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Rob11966 18th July 2008 06:33 AM

Heater circuit - to twist or not to twist
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Hi Folks just a very quick one -

I a currently building a fender 5e3 guitar amp. The schematic has the heater circuit completed with one loop of the circuits (for all but the rectifier tubes) via ground. In other words, one wire coming out of the transformer is grounded, with the other wire looping across the heater elements with the other pin of the heater grounded ,thus completing the circuit.

In my audio amps, I have always run two heater wires to each tube and twisted them tightly and I was planning to do this for this amp. Then I began to wonder why the fender people did it as described above. Was it simply a money saving exercise and how did they get away with it without hum? Indeed, should I twist or should I stick to the original design?

Input appreciated.



PS, I have attached a picture of a slightly different model showing the layout just to demonstrate what I am talking about

DigitalJunkie 18th July 2008 08:22 AM

I assume they did it because it was easy,and cheap.
If I were going to run separate wires,I would definitely twist them to help keep hum down.

Rob11966 18th July 2008 09:18 AM

Thanks DigitalJunkie,

I probably was not clear enough. Of course, if I were to run separate wires I would twist as per usual, my question should have read - do I have to run separate wires at all - does it make a difference to this amp?

My initial thoughts were that Fender designed it the way they did to cut costs and labor. My thoughts were to run separate twisted wires to reduce hum, but not being a guitar amp person (I am making it for my son), It then occurred to me that there might be (although I can't think what) some functional reason to use the chassis as one path of the heater current?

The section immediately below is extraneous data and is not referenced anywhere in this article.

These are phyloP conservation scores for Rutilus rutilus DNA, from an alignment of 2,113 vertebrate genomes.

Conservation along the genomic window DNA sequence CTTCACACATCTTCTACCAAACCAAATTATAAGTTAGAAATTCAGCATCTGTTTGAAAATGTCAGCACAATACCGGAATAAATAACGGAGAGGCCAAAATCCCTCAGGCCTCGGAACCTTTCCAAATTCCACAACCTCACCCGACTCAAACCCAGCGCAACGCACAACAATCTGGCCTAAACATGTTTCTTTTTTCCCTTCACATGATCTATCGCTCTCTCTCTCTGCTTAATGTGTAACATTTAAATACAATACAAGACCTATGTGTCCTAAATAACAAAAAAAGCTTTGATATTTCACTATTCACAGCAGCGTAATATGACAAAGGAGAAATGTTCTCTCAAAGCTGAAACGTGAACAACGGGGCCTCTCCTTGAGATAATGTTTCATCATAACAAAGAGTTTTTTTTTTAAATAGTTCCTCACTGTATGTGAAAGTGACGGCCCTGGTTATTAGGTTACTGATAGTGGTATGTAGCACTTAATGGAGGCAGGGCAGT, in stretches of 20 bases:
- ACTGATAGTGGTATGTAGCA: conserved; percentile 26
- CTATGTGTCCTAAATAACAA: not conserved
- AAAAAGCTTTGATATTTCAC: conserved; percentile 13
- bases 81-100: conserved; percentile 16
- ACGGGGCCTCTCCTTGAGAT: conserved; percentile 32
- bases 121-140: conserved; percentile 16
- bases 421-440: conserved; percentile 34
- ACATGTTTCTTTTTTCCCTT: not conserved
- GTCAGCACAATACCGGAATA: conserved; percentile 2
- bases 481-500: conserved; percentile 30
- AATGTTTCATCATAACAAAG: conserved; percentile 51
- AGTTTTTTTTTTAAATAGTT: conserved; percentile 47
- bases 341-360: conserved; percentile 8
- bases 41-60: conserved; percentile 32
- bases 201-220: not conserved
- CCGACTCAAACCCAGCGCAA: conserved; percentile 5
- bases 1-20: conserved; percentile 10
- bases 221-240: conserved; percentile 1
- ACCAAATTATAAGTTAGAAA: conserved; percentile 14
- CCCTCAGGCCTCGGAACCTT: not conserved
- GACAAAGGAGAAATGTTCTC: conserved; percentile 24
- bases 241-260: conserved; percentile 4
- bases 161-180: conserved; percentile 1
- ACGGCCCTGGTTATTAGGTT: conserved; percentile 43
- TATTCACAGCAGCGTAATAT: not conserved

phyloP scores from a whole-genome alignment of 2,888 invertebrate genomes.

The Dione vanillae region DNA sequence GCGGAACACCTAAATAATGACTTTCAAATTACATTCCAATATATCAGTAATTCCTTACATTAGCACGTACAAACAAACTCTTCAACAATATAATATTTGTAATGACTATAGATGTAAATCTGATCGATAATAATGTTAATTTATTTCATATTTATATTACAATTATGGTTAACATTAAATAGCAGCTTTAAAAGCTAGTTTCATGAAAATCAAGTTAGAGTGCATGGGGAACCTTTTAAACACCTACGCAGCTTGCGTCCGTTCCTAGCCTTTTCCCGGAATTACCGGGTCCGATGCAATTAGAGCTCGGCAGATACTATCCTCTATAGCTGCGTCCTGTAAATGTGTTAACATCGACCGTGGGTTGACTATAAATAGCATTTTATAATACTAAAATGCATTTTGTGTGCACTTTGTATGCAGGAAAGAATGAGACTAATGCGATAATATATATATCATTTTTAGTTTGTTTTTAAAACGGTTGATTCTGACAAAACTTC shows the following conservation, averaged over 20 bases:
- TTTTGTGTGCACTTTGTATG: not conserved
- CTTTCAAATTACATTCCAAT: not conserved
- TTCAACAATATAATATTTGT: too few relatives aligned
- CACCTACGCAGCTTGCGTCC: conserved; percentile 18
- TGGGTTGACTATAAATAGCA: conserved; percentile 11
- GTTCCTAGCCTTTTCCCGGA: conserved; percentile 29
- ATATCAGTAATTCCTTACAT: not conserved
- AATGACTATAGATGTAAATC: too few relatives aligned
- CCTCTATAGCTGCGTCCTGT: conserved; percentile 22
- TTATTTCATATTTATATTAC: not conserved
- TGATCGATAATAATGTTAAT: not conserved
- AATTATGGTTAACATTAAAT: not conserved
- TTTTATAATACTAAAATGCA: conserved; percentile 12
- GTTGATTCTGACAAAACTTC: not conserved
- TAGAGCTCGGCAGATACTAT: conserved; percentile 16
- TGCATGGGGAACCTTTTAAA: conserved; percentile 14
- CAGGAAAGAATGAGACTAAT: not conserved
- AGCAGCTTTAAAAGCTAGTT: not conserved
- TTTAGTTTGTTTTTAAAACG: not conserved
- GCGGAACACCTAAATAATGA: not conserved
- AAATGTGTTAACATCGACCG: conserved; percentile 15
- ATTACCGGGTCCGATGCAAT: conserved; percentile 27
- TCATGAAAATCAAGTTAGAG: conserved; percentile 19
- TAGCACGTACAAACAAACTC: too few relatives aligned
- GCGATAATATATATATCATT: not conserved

Merlinb 18th July 2008 10:19 AM


Originally posted by Rob11966
Thanks DigitalJunkie,
do I have to run separate wires at all - does it make a difference to this amp?

The method adopted by Fender is definately for cost cutting, and would certainly result in more hum that that obtainable with a twisted pair and grounded centre tap.

Rob11966 18th July 2008 10:47 AM

Thanks Merlin,

This is as I suspected. Problem is, I don't have a center tap on my heater supply. Can I just run an isolated loop, or should I ground one limb via something like a 0.02uf green cap?

Thanks again,


DigitalJunkie 18th July 2008 10:48 AM

Ohh,in that case,I agree with Merlinb -Go with the twisted wires!

Rob11966 18th July 2008 11:03 AM

I agree DigitalJunkie,

That's what I want to do but what about the lack of a center tap on the heater supply....

zigzagflux 18th July 2008 11:20 AM

Two 100 ohm resistors from each leg, then tied to each other, will form a virtual center tap.

Tom Bavis 18th July 2008 12:33 PM

DON'T run heater current through the chassis... I doubt Fender did - a lazy draftsman probably just used the ground symbol instead of showing the actual connections. If heater circuit is connected to chassis, it should only be in ONE place. If there's one rule for making a quiet amplifier, it's to provide a return circuit for every current - don't allow high currents to share a path with signals.

Rob11966 18th July 2008 09:57 PM

Thanks Zigzagflux, that's what I will do. Do you think that I should ground my virtual center tap through a capacitor or just directly?

Hi Tom, this is what I initially thought but everything that I can see suggests otherwise. If you look at that particular drawing which is supposed to be an accurate layout wiring layout, they have grounded one heater wire (green) with the B+ center tap. Perhaps these guitar amp people don't worry so much about hum! I agree with you though, I am not going to do it this way.


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